Monday, October 13, 2003
On this date, in 1804, the Lewis and Clark Expedition entered what is now North Dakota; in 1890, Valley City State College opened its doors to students; a statue of Sakakawea was dedicated on the Capitol Grounds in Bismarck in 1910; and in 1942, the 164th Infantry, a North Dakota National Guard regiment, landed on Guadalcanal in World War II.
Also on this date, 18 year-old Bobby Vee’s hit single, Take Good Care of My Baby, had been number one on U.S. charts for three weeks in a row. It was 1961.
Bobby Vee grew up as Bobby Velline in Fargo, and bought his first guitar at age 15 with money he saved from his paper route. His older brother, Bill, had a band called The Shadows, but they wouldn’t let Bobby join, because they thought he was too young. But Bobby knew all the lyrics to the songs The Shadows were trying to learn, so Bill let him come along to practices. It didn’t take long before Bobby started doing the singing, and finally, they let him join the band.
The Shadows started looking for jobs, and on February 3, 1959, fate handed them a bittersweet opportunity. The plane carrying Buddy Holly, Richie Valens, The Big Bopper and pilot Roger Peterson crashed in Iowa as it traveled through bad weather to reach the band’s next engagement in Moorhead, Minnesota.
When the rest of the musicians from Buddy Holly’s tour arrived by bus the next morning, a decision was made to continue on with the show. The promoters asked for local talent to help fill in, and as the curtain rose that night, The Shadows took the stage in memory of three of rock ‘n’ roll’s brightest stars. And a 15 year-old who knew all the words to the songs was introduced to the world.
The band’s first paying gig came 11 days later. They drove 45 miles in a heaterless ’51 Olds in zero degree weather. Their stage turned out to be benches that had been pushed together, and in the middle of the show the benches pulled apart, and the amps crashed to the floor. But the band made $60. They were on their way.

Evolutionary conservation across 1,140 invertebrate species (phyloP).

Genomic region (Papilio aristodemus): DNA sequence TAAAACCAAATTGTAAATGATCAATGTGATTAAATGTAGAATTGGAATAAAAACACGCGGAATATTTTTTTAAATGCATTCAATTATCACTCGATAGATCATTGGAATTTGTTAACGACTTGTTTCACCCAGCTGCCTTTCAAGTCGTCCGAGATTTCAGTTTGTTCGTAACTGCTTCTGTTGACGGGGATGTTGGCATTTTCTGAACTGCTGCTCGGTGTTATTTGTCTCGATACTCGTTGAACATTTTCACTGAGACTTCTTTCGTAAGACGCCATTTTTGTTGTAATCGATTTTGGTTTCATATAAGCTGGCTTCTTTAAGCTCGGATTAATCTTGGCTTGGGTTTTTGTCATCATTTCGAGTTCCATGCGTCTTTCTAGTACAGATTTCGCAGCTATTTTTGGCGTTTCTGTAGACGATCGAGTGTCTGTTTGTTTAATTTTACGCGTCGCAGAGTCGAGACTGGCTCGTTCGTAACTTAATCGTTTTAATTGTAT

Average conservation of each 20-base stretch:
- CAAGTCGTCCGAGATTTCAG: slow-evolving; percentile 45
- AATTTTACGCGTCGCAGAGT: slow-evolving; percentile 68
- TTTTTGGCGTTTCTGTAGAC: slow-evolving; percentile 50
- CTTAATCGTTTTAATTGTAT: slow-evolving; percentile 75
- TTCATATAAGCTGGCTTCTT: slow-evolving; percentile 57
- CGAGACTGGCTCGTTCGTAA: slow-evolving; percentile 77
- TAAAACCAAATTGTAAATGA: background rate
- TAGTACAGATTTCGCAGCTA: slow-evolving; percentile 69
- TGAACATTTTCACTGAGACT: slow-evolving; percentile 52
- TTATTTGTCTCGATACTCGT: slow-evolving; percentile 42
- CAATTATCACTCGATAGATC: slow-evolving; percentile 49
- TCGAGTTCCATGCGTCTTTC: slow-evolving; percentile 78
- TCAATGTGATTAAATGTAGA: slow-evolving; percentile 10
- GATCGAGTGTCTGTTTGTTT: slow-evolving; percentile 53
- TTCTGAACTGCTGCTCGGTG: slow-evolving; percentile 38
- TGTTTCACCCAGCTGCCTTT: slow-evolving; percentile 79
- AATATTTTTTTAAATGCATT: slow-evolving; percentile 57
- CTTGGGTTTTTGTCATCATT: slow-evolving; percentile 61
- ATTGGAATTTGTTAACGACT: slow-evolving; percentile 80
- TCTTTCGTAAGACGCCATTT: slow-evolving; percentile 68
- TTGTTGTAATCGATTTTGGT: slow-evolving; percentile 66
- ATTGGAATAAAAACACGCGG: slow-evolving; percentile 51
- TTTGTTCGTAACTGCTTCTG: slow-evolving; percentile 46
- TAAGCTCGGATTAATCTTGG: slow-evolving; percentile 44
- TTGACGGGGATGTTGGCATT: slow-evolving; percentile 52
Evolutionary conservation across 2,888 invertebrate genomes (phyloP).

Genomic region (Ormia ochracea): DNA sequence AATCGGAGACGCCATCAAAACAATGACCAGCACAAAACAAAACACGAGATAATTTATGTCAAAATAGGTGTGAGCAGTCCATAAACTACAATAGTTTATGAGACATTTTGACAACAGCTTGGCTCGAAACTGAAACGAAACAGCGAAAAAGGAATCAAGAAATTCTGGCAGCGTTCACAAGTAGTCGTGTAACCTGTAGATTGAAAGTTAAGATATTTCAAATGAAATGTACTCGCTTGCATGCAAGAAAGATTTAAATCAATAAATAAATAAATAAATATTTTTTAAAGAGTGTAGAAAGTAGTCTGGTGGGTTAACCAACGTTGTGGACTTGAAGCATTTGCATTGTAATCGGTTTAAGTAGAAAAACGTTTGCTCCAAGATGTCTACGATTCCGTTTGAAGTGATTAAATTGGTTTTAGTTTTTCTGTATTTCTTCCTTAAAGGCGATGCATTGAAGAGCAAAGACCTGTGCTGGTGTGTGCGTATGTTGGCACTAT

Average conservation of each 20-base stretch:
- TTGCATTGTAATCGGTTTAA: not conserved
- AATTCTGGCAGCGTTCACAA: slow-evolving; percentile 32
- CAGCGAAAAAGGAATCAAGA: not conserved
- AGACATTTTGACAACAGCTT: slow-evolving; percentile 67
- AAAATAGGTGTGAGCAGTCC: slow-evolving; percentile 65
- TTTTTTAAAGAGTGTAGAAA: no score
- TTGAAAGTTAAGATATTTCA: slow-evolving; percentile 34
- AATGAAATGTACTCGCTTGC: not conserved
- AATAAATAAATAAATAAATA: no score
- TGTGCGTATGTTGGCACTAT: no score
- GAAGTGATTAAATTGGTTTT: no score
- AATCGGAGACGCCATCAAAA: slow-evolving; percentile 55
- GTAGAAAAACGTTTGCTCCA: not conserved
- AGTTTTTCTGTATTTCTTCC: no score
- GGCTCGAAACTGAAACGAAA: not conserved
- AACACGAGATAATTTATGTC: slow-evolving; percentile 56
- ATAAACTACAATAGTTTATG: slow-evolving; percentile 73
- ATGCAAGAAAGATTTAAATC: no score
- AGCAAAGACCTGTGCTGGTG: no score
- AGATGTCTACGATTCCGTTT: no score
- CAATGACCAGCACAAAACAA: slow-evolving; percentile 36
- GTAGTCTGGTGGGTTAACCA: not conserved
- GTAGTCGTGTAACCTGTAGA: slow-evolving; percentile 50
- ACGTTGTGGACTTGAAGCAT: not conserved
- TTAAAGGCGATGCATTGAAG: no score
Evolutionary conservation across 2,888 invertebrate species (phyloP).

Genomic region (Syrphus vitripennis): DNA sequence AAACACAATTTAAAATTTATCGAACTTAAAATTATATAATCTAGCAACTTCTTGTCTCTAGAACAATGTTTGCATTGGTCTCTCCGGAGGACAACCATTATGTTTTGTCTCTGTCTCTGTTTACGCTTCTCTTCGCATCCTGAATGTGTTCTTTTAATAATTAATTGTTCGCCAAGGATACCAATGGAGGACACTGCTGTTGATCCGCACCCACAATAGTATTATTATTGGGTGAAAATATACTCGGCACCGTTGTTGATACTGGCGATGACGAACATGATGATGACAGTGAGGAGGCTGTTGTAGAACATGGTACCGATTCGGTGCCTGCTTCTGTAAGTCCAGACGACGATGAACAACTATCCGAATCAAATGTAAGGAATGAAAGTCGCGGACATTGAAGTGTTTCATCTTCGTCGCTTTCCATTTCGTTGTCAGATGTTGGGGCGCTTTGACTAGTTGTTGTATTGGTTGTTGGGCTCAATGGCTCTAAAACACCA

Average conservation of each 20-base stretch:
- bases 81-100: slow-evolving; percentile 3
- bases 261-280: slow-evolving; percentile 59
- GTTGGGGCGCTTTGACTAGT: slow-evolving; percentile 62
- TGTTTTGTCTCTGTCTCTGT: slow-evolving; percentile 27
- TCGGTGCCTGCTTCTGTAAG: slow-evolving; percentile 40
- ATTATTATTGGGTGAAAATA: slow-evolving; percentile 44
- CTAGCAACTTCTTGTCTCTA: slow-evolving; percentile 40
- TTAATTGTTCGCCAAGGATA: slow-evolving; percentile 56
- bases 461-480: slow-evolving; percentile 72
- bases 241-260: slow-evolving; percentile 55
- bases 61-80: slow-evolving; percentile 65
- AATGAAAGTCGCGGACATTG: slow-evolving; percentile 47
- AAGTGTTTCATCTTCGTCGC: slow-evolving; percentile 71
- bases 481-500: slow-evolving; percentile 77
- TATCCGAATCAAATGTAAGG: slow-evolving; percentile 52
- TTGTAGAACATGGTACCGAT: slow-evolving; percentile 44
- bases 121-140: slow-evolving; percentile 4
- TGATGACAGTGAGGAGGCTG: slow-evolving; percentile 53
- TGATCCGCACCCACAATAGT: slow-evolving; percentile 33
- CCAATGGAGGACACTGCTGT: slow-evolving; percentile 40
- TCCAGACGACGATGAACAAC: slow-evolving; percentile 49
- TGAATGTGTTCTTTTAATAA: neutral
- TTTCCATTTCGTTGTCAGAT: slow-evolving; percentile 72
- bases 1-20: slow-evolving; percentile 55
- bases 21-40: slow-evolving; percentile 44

Three and a half months later, Bobby and the group went to Minneapolis to record a song Bobby had written. By the end of the summer, “Susie Baby” had reached number one on all the local stations in the Upper Midwest. Major record labels started calling, and that fall, Bobby Vee and the Shadows signed with Liberty Records.
By late 1960, Liberty was unfortunately losing faith in the band, when a radio station in Pittsburgh began playing the flip side of what might have been Bobby’s last single. The song was Devil or Angel, which had been done a few years earlier by The Clovers. Devil or Angel went on to reach the top ten in city after city, and Liberty Records ended up renewing Bobby’s contract for another 5 years.
In the following thirty plus years Bobby Vee placed 38 songs on Billboard’s top-100 charts, with six gold singles, fourteen top-forty hits and two gold albums. Billboard Magazine called him, “One of the top ten most consistent chart-makers ever.”
As testimony to Bobby’s continued popularity, the annual readers’ poll conducted by the ‘60s music magazine, The Beat Goes On, voted him: Best American Act in 1991; Best Live Performer in 1992 ; Favorite Male Singer in 1993; and in 1994 named him runner-up to Paul McCartney in the category of Most Accomplished Performer.
On June 20, 1999, Bobby Vee was presented The Theodore Roosevelt Rough Rider Award, North Dakota’s highest non-military honor.
Dakota Datebook written by Merry Helm